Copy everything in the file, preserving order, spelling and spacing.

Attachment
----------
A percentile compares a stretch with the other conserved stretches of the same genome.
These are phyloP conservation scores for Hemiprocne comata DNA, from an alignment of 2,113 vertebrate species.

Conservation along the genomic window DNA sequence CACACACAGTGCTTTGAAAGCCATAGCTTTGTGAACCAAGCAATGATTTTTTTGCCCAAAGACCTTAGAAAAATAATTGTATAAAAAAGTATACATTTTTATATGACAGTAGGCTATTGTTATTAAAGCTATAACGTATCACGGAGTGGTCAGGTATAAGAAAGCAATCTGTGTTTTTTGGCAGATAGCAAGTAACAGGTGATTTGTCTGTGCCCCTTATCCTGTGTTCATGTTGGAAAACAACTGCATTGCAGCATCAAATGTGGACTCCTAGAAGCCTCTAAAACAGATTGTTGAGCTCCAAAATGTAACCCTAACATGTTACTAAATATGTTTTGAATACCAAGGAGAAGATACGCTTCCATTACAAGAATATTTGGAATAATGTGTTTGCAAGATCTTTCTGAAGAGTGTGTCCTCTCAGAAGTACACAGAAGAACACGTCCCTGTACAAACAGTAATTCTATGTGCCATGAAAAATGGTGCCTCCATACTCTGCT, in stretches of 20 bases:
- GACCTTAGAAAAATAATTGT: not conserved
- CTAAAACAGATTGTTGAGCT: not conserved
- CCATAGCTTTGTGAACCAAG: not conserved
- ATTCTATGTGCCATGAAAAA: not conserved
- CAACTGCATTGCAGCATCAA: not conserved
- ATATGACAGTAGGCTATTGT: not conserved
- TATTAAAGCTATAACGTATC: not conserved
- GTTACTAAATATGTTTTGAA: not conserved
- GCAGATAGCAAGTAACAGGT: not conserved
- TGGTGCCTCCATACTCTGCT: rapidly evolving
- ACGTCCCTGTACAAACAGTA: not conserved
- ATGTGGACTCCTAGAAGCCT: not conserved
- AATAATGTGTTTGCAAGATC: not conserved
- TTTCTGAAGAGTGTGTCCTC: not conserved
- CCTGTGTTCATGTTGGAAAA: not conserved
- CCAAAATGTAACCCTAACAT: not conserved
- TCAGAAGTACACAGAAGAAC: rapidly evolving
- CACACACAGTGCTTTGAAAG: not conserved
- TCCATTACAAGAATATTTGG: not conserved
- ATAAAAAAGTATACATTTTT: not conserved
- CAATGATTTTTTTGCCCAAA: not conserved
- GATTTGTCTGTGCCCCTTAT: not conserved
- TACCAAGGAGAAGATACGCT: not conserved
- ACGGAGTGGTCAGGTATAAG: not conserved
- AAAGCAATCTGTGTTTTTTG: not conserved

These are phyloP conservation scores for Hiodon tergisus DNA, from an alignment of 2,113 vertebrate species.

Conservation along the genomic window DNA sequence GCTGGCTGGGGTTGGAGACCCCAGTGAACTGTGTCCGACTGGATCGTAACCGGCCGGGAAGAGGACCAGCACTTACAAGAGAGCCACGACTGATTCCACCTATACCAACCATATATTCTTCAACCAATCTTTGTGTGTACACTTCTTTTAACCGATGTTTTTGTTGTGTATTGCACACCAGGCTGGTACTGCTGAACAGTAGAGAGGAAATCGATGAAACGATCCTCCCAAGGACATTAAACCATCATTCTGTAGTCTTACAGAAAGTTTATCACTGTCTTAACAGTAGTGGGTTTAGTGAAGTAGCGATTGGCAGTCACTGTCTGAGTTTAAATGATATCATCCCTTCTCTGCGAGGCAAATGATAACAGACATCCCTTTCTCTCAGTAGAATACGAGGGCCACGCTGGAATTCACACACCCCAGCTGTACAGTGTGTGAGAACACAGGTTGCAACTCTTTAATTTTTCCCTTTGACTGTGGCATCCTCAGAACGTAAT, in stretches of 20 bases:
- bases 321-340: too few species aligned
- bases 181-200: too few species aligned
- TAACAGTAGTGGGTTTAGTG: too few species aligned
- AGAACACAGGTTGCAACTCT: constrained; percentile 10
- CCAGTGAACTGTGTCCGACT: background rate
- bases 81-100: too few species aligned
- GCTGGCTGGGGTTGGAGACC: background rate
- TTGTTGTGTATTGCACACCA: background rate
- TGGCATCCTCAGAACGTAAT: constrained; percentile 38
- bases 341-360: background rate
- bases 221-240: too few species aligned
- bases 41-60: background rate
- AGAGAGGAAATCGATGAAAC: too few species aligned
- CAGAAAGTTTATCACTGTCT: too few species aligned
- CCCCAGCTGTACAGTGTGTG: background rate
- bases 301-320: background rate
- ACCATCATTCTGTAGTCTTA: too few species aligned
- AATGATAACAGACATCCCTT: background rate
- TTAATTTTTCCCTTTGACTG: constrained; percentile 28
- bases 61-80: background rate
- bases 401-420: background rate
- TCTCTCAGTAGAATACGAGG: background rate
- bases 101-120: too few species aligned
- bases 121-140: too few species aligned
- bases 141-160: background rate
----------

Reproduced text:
A percentile compares a stretch with the other conserved stretches of the same genome.
These are phyloP conservation scores for Hemiprocne comata DNA, from an alignment of 2,113 vertebrate species.

Conservation along the genomic window DNA sequence CACACACAGTGCTTTGAAAGCCATAGCTTTGTGAACCAAGCAATGATTTTTTTGCCCAAAGACCTTAGAAAAATAATTGTATAAAAAAGTATACATTTTTATATGACAGTAGGCTATTGTTATTAAAGCTATAACGTATCACGGAGTGGTCAGGTATAAGAAAGCAATCTGTGTTTTTTGGCAGATAGCAAGTAACAGGTGATTTGTCTGTGCCCCTTATCCTGTGTTCATGTTGGAAAACAACTGCATTGCAGCATCAAATGTGGACTCCTAGAAGCCTCTAAAACAGATTGTTGAGCTCCAAAATGTAACCCTAACATGTTACTAAATATGTTTTGAATACCAAGGAGAAGATACGCTTCCATTACAAGAATATTTGGAATAATGTGTTTGCAAGATCTTTCTGAAGAGTGTGTCCTCTCAGAAGTACACAGAAGAACACGTCCCTGTACAAACAGTAATTCTATGTGCCATGAAAAATGGTGCCTCCATACTCTGCT, in stretches of 20 bases:
- GACCTTAGAAAAATAATTGT: not conserved
- CTAAAACAGATTGTTGAGCT: not conserved
- CCATAGCTTTGTGAACCAAG: not conserved
- ATTCTATGTGCCATGAAAAA: not conserved
- CAACTGCATTGCAGCATCAA: not conserved
- ATATGACAGTAGGCTATTGT: not conserved
- TATTAAAGCTATAACGTATC: not conserved
- GTTACTAAATATGTTTTGAA: not conserved
- GCAGATAGCAAGTAACAGGT: not conserved
- TGGTGCCTCCATACTCTGCT: rapidly evolving
- ACGTCCCTGTACAAACAGTA: not conserved
- ATGTGGACTCCTAGAAGCCT: not conserved
- AATAATGTGTTTGCAAGATC: not conserved
- TTTCTGAAGAGTGTGTCCTC: not conserved
- CCTGTGTTCATGTTGGAAAA: not conserved
- CCAAAATGTAACCCTAACAT: not conserved
- TCAGAAGTACACAGAAGAAC: rapidly evolving
- CACACACAGTGCTTTGAAAG: not conserved
- TCCATTACAAGAATATTTGG: not conserved
- ATAAAAAAGTATACATTTTT: not conserved
- CAATGATTTTTTTGCCCAAA: not conserved
- GATTTGTCTGTGCCCCTTAT: not conserved
- TACCAAGGAGAAGATACGCT: not conserved
- ACGGAGTGGTCAGGTATAAG: not conserved
- AAAGCAATCTGTGTTTTTTG: not conserved

These are phyloP conservation scores for Hiodon tergisus DNA, from an alignment of 2,113 vertebrate species.

Conservation along the genomic window DNA sequence GCTGGCTGGGGTTGGAGACCCCAGTGAACTGTGTCCGACTGGATCGTAACCGGCCGGGAAGAGGACCAGCACTTACAAGAGAGCCACGACTGATTCCACCTATACCAACCATATATTCTTCAACCAATCTTTGTGTGTACACTTCTTTTAACCGATGTTTTTGTTGTGTATTGCACACCAGGCTGGTACTGCTGAACAGTAGAGAGGAAATCGATGAAACGATCCTCCCAAGGACATTAAACCATCATTCTGTAGTCTTACAGAAAGTTTATCACTGTCTTAACAGTAGTGGGTTTAGTGAAGTAGCGATTGGCAGTCACTGTCTGAGTTTAAATGATATCATCCCTTCTCTGCGAGGCAAATGATAACAGACATCCCTTTCTCTCAGTAGAATACGAGGGCCACGCTGGAATTCACACACCCCAGCTGTACAGTGTGTGAGAACACAGGTTGCAACTCTTTAATTTTTCCCTTTGACTGTGGCATCCTCAGAACGTAAT, in stretches of 20 bases:
- bases 321-340: too few species aligned
- bases 181-200: too few species aligned
- TAACAGTAGTGGGTTTAGTG: too few species aligned
- AGAACACAGGTTGCAACTCT: constrained; percentile 10
- CCAGTGAACTGTGTCCGACT: background rate
- bases 81-100: too few species aligned
- GCTGGCTGGGGTTGGAGACC: background rate
- TTGTTGTGTATTGCACACCA: background rate
- TGGCATCCTCAGAACGTAAT: constrained; percentile 38
- bases 341-360: background rate
- bases 221-240: too few species aligned
- bases 41-60: background rate
- AGAGAGGAAATCGATGAAAC: too few species aligned
- CAGAAAGTTTATCACTGTCT: too few species aligned
- CCCCAGCTGTACAGTGTGTG: background rate
- bases 301-320: background rate
- ACCATCATTCTGTAGTCTTA: too few species aligned
- AATGATAACAGACATCCCTT: background rate
- TTAATTTTTCCCTTTGACTG: constrained; percentile 28
- bases 61-80: background rate
- bases 401-420: background rate
- TCTCTCAGTAGAATACGAGG: background rate
- bases 101-120: too few species aligned
- bases 121-140: too few species aligned
- bases 141-160: background rate